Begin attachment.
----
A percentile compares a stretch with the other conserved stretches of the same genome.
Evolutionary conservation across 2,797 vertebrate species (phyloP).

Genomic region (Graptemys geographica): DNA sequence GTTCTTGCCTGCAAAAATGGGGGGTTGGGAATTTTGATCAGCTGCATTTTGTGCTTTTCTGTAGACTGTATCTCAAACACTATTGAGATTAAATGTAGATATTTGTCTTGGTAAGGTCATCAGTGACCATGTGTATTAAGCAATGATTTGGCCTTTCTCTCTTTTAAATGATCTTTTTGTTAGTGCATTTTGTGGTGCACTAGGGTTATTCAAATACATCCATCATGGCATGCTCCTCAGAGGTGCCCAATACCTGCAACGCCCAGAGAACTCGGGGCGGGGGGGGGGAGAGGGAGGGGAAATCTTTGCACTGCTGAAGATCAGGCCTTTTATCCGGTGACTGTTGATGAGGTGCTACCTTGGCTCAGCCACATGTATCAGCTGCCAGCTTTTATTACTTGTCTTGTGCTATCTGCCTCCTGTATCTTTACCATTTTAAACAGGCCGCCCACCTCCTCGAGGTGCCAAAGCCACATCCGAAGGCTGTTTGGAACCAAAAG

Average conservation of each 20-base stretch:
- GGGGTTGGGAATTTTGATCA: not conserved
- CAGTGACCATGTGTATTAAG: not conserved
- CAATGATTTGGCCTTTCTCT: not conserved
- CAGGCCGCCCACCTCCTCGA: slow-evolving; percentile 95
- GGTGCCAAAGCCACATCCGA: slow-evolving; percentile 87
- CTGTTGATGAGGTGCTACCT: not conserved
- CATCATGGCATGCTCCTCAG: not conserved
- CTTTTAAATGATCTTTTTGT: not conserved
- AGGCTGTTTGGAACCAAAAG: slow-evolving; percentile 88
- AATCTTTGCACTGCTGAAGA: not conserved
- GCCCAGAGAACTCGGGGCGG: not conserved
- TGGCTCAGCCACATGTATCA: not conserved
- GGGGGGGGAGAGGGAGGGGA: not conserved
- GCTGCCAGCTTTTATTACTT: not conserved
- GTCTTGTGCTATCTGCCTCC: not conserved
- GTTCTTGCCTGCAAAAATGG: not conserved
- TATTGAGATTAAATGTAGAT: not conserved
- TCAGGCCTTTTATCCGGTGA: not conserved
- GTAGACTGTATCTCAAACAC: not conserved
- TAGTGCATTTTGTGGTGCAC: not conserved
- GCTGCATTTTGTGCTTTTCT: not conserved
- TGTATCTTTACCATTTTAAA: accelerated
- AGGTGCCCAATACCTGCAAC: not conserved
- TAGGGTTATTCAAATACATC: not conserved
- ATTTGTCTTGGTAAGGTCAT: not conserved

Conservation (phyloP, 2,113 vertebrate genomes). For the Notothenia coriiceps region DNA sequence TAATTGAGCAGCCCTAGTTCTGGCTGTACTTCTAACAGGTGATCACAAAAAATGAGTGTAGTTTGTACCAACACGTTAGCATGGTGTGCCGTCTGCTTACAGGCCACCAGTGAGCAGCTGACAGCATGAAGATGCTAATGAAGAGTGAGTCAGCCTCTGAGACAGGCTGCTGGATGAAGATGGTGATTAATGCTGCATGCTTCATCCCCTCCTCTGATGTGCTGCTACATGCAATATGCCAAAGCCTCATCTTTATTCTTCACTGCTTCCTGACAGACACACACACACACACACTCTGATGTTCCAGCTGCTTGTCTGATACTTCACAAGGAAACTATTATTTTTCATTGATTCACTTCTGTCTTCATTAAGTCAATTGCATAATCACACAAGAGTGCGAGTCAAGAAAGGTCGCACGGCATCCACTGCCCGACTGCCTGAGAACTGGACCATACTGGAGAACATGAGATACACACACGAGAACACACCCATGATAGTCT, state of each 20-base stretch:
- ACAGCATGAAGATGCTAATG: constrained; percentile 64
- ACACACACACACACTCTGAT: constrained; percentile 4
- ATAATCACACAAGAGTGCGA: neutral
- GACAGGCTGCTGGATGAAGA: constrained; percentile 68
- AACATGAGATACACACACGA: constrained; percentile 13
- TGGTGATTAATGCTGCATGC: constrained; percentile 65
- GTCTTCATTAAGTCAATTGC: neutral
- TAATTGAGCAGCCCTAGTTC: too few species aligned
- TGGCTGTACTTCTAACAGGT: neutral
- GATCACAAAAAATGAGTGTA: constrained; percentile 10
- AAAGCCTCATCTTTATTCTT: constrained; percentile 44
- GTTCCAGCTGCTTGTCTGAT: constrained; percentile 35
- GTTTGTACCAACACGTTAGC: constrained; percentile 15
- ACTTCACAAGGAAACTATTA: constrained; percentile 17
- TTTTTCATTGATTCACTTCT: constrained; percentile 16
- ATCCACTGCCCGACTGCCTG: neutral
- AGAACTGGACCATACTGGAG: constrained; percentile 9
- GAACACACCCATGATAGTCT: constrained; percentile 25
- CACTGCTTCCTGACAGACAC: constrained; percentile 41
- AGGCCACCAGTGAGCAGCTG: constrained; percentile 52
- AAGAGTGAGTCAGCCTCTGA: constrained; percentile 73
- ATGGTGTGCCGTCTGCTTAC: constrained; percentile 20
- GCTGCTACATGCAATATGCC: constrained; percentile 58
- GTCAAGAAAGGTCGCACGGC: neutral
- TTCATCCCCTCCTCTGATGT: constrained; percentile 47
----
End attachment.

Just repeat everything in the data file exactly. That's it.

A percentile compares a stretch with the other conserved stretches of the same genome.
Evolutionary conservation across 2,797 vertebrate species (phyloP).

Genomic region (Graptemys geographica): DNA sequence GTTCTTGCCTGCAAAAATGGGGGGTTGGGAATTTTGATCAGCTGCATTTTGTGCTTTTCTGTAGACTGTATCTCAAACACTATTGAGATTAAATGTAGATATTTGTCTTGGTAAGGTCATCAGTGACCATGTGTATTAAGCAATGATTTGGCCTTTCTCTCTTTTAAATGATCTTTTTGTTAGTGCATTTTGTGGTGCACTAGGGTTATTCAAATACATCCATCATGGCATGCTCCTCAGAGGTGCCCAATACCTGCAACGCCCAGAGAACTCGGGGCGGGGGGGGGGAGAGGGAGGGGAAATCTTTGCACTGCTGAAGATCAGGCCTTTTATCCGGTGACTGTTGATGAGGTGCTACCTTGGCTCAGCCACATGTATCAGCTGCCAGCTTTTATTACTTGTCTTGTGCTATCTGCCTCCTGTATCTTTACCATTTTAAACAGGCCGCCCACCTCCTCGAGGTGCCAAAGCCACATCCGAAGGCTGTTTGGAACCAAAAG

Average conservation of each 20-base stretch:
- GGGGTTGGGAATTTTGATCA: not conserved
- CAGTGACCATGTGTATTAAG: not conserved
- CAATGATTTGGCCTTTCTCT: not conserved
- CAGGCCGCCCACCTCCTCGA: slow-evolving; percentile 95
- GGTGCCAAAGCCACATCCGA: slow-evolving; percentile 87
- CTGTTGATGAGGTGCTACCT: not conserved
- CATCATGGCATGCTCCTCAG: not conserved
- CTTTTAAATGATCTTTTTGT: not conserved
- AGGCTGTTTGGAACCAAAAG: slow-evolving; percentile 88
- AATCTTTGCACTGCTGAAGA: not conserved
- GCCCAGAGAACTCGGGGCGG: not conserved
- TGGCTCAGCCACATGTATCA: not conserved
- GGGGGGGGAGAGGGAGGGGA: not conserved
- GCTGCCAGCTTTTATTACTT: not conserved
- GTCTTGTGCTATCTGCCTCC: not conserved
- GTTCTTGCCTGCAAAAATGG: not conserved
- TATTGAGATTAAATGTAGAT: not conserved
- TCAGGCCTTTTATCCGGTGA: not conserved
- GTAGACTGTATCTCAAACAC: not conserved
- TAGTGCATTTTGTGGTGCAC: not conserved
- GCTGCATTTTGTGCTTTTCT: not conserved
- TGTATCTTTACCATTTTAAA: accelerated
- AGGTGCCCAATACCTGCAAC: not conserved
- TAGGGTTATTCAAATACATC: not conserved
- ATTTGTCTTGGTAAGGTCAT: not conserved

Conservation (phyloP, 2,113 vertebrate genomes). For the Notothenia coriiceps region DNA sequence TAATTGAGCAGCCCTAGTTCTGGCTGTACTTCTAACAGGTGATCACAAAAAATGAGTGTAGTTTGTACCAACACGTTAGCATGGTGTGCCGTCTGCTTACAGGCCACCAGTGAGCAGCTGACAGCATGAAGATGCTAATGAAGAGTGAGTCAGCCTCTGAGACAGGCTGCTGGATGAAGATGGTGATTAATGCTGCATGCTTCATCCCCTCCTCTGATGTGCTGCTACATGCAATATGCCAAAGCCTCATCTTTATTCTTCACTGCTTCCTGACAGACACACACACACACACACTCTGATGTTCCAGCTGCTTGTCTGATACTTCACAAGGAAACTATTATTTTTCATTGATTCACTTCTGTCTTCATTAAGTCAATTGCATAATCACACAAGAGTGCGAGTCAAGAAAGGTCGCACGGCATCCACTGCCCGACTGCCTGAGAACTGGACCATACTGGAGAACATGAGATACACACACGAGAACACACCCATGATAGTCT, state of each 20-base stretch:
- ACAGCATGAAGATGCTAATG: constrained; percentile 64
- ACACACACACACACTCTGAT: constrained; percentile 4
- ATAATCACACAAGAGTGCGA: neutral
- GACAGGCTGCTGGATGAAGA: constrained; percentile 68
- AACATGAGATACACACACGA: constrained; percentile 13
- TGGTGATTAATGCTGCATGC: constrained; percentile 65
- GTCTTCATTAAGTCAATTGC: neutral
- TAATTGAGCAGCCCTAGTTC: too few species aligned
- TGGCTGTACTTCTAACAGGT: neutral
- GATCACAAAAAATGAGTGTA: constrained; percentile 10
- AAAGCCTCATCTTTATTCTT: constrained; percentile 44
- GTTCCAGCTGCTTGTCTGAT: constrained; percentile 35
- GTTTGTACCAACACGTTAGC: constrained; percentile 15
- ACTTCACAAGGAAACTATTA: constrained; percentile 17
- TTTTTCATTGATTCACTTCT: constrained; percentile 16
- ATCCACTGCCCGACTGCCTG: neutral
- AGAACTGGACCATACTGGAG: constrained; percentile 9
- GAACACACCCATGATAGTCT: constrained; percentile 25
- CACTGCTTCCTGACAGACAC: constrained; percentile 41
- AGGCCACCAGTGAGCAGCTG: constrained; percentile 52
- AAGAGTGAGTCAGCCTCTGA: constrained; percentile 73
- ATGGTGTGCCGTCTGCTTAC: constrained; percentile 20
- GCTGCTACATGCAATATGCC: constrained; percentile 58
- GTCAAGAAAGGTCGCACGGC: neutral
- TTCATCCCCTCCTCTGATGT: constrained; percentile 47